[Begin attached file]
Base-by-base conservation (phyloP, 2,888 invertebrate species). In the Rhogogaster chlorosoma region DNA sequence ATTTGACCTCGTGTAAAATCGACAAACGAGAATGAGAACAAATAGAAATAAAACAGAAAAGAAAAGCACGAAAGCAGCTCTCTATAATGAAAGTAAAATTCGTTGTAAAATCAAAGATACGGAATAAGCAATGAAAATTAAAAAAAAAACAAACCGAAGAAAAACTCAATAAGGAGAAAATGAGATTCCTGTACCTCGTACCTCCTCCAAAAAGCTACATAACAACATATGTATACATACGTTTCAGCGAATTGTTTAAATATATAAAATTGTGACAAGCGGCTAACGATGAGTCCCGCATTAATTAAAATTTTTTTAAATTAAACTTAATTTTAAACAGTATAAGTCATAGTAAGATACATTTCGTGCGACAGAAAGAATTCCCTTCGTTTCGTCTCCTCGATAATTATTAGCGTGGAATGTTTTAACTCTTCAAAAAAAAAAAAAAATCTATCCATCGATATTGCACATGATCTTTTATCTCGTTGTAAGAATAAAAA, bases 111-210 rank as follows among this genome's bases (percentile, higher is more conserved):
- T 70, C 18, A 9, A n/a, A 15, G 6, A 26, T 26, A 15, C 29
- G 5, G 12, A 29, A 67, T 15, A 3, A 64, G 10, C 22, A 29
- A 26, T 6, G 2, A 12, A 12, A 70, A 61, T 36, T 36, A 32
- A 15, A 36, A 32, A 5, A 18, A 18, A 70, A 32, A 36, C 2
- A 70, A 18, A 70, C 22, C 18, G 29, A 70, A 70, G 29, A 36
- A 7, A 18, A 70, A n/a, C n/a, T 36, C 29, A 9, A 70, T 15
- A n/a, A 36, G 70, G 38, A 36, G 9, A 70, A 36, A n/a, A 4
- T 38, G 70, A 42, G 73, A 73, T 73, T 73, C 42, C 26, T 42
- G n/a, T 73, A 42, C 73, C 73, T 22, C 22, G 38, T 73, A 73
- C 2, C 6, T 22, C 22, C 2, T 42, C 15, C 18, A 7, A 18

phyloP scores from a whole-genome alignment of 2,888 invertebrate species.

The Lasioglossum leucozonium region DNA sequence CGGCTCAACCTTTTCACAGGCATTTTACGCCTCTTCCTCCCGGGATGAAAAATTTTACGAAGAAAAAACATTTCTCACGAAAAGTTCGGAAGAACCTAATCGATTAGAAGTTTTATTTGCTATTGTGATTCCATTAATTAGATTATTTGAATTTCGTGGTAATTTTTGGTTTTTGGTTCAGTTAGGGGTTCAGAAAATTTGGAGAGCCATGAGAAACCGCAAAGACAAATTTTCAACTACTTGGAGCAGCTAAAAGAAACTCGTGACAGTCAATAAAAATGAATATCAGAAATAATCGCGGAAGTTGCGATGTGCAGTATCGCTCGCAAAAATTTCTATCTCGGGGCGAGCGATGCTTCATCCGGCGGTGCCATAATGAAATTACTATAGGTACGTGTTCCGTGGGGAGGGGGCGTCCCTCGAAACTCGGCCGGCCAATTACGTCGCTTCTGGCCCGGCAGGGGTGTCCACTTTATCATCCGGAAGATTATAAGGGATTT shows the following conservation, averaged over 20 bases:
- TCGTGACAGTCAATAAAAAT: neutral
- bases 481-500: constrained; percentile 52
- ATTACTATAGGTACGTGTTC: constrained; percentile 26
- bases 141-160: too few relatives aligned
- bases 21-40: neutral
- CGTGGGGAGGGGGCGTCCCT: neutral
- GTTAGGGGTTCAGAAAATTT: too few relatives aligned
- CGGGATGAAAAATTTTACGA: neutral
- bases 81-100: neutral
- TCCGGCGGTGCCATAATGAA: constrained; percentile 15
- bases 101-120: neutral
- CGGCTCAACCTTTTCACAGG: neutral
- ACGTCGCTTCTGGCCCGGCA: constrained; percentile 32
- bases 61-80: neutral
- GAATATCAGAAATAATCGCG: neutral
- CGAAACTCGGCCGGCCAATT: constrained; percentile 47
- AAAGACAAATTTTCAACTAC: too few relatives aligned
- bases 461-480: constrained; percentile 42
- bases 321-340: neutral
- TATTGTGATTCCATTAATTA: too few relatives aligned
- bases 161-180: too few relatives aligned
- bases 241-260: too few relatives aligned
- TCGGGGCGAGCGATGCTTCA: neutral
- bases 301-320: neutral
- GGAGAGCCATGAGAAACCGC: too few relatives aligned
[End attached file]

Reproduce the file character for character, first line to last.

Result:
Base-by-base conservation (phyloP, 2,888 invertebrate species). In the Rhogogaster chlorosoma region DNA sequence ATTTGACCTCGTGTAAAATCGACAAACGAGAATGAGAACAAATAGAAATAAAACAGAAAAGAAAAGCACGAAAGCAGCTCTCTATAATGAAAGTAAAATTCGTTGTAAAATCAAAGATACGGAATAAGCAATGAAAATTAAAAAAAAAACAAACCGAAGAAAAACTCAATAAGGAGAAAATGAGATTCCTGTACCTCGTACCTCCTCCAAAAAGCTACATAACAACATATGTATACATACGTTTCAGCGAATTGTTTAAATATATAAAATTGTGACAAGCGGCTAACGATGAGTCCCGCATTAATTAAAATTTTTTTAAATTAAACTTAATTTTAAACAGTATAAGTCATAGTAAGATACATTTCGTGCGACAGAAAGAATTCCCTTCGTTTCGTCTCCTCGATAATTATTAGCGTGGAATGTTTTAACTCTTCAAAAAAAAAAAAAAATCTATCCATCGATATTGCACATGATCTTTTATCTCGTTGTAAGAATAAAAA, bases 111-210 rank as follows among this genome's bases (percentile, higher is more conserved):
- T 70, C 18, A 9, A n/a, A 15, G 6, A 26, T 26, A 15, C 29
- G 5, G 12, A 29, A 67, T 15, A 3, A 64, G 10, C 22, A 29
- A 26, T 6, G 2, A 12, A 12, A 70, A 61, T 36, T 36, A 32
- A 15, A 36, A 32, A 5, A 18, A 18, A 70, A 32, A 36, C 2
- A 70, A 18, A 70, C 22, C 18, G 29, A 70, A 70, G 29, A 36
- A 7, A 18, A 70, A n/a, C n/a, T 36, C 29, A 9, A 70, T 15
- A n/a, A 36, G 70, G 38, A 36, G 9, A 70, A 36, A n/a, A 4
- T 38, G 70, A 42, G 73, A 73, T 73, T 73, C 42, C 26, T 42
- G n/a, T 73, A 42, C 73, C 73, T 22, C 22, G 38, T 73, A 73
- C 2, C 6, T 22, C 22, C 2, T 42, C 15, C 18, A 7, A 18

phyloP scores from a whole-genome alignment of 2,888 invertebrate species.

The Lasioglossum leucozonium region DNA sequence CGGCTCAACCTTTTCACAGGCATTTTACGCCTCTTCCTCCCGGGATGAAAAATTTTACGAAGAAAAAACATTTCTCACGAAAAGTTCGGAAGAACCTAATCGATTAGAAGTTTTATTTGCTATTGTGATTCCATTAATTAGATTATTTGAATTTCGTGGTAATTTTTGGTTTTTGGTTCAGTTAGGGGTTCAGAAAATTTGGAGAGCCATGAGAAACCGCAAAGACAAATTTTCAACTACTTGGAGCAGCTAAAAGAAACTCGTGACAGTCAATAAAAATGAATATCAGAAATAATCGCGGAAGTTGCGATGTGCAGTATCGCTCGCAAAAATTTCTATCTCGGGGCGAGCGATGCTTCATCCGGCGGTGCCATAATGAAATTACTATAGGTACGTGTTCCGTGGGGAGGGGGCGTCCCTCGAAACTCGGCCGGCCAATTACGTCGCTTCTGGCCCGGCAGGGGTGTCCACTTTATCATCCGGAAGATTATAAGGGATTT shows the following conservation, averaged over 20 bases:
- TCGTGACAGTCAATAAAAAT: neutral
- bases 481-500: constrained; percentile 52
- ATTACTATAGGTACGTGTTC: constrained; percentile 26
- bases 141-160: too few relatives aligned
- bases 21-40: neutral
- CGTGGGGAGGGGGCGTCCCT: neutral
- GTTAGGGGTTCAGAAAATTT: too few relatives aligned
- CGGGATGAAAAATTTTACGA: neutral
- bases 81-100: neutral
- TCCGGCGGTGCCATAATGAA: constrained; percentile 15
- bases 101-120: neutral
- CGGCTCAACCTTTTCACAGG: neutral
- ACGTCGCTTCTGGCCCGGCA: constrained; percentile 32
- bases 61-80: neutral
- GAATATCAGAAATAATCGCG: neutral
- CGAAACTCGGCCGGCCAATT: constrained; percentile 47
- AAAGACAAATTTTCAACTAC: too few relatives aligned
- bases 461-480: constrained; percentile 42
- bases 321-340: neutral
- TATTGTGATTCCATTAATTA: too few relatives aligned
- bases 161-180: too few relatives aligned
- bases 241-260: too few relatives aligned
- TCGGGGCGAGCGATGCTTCA: neutral
- bases 301-320: neutral
- GGAGAGCCATGAGAAACCGC: too few relatives aligned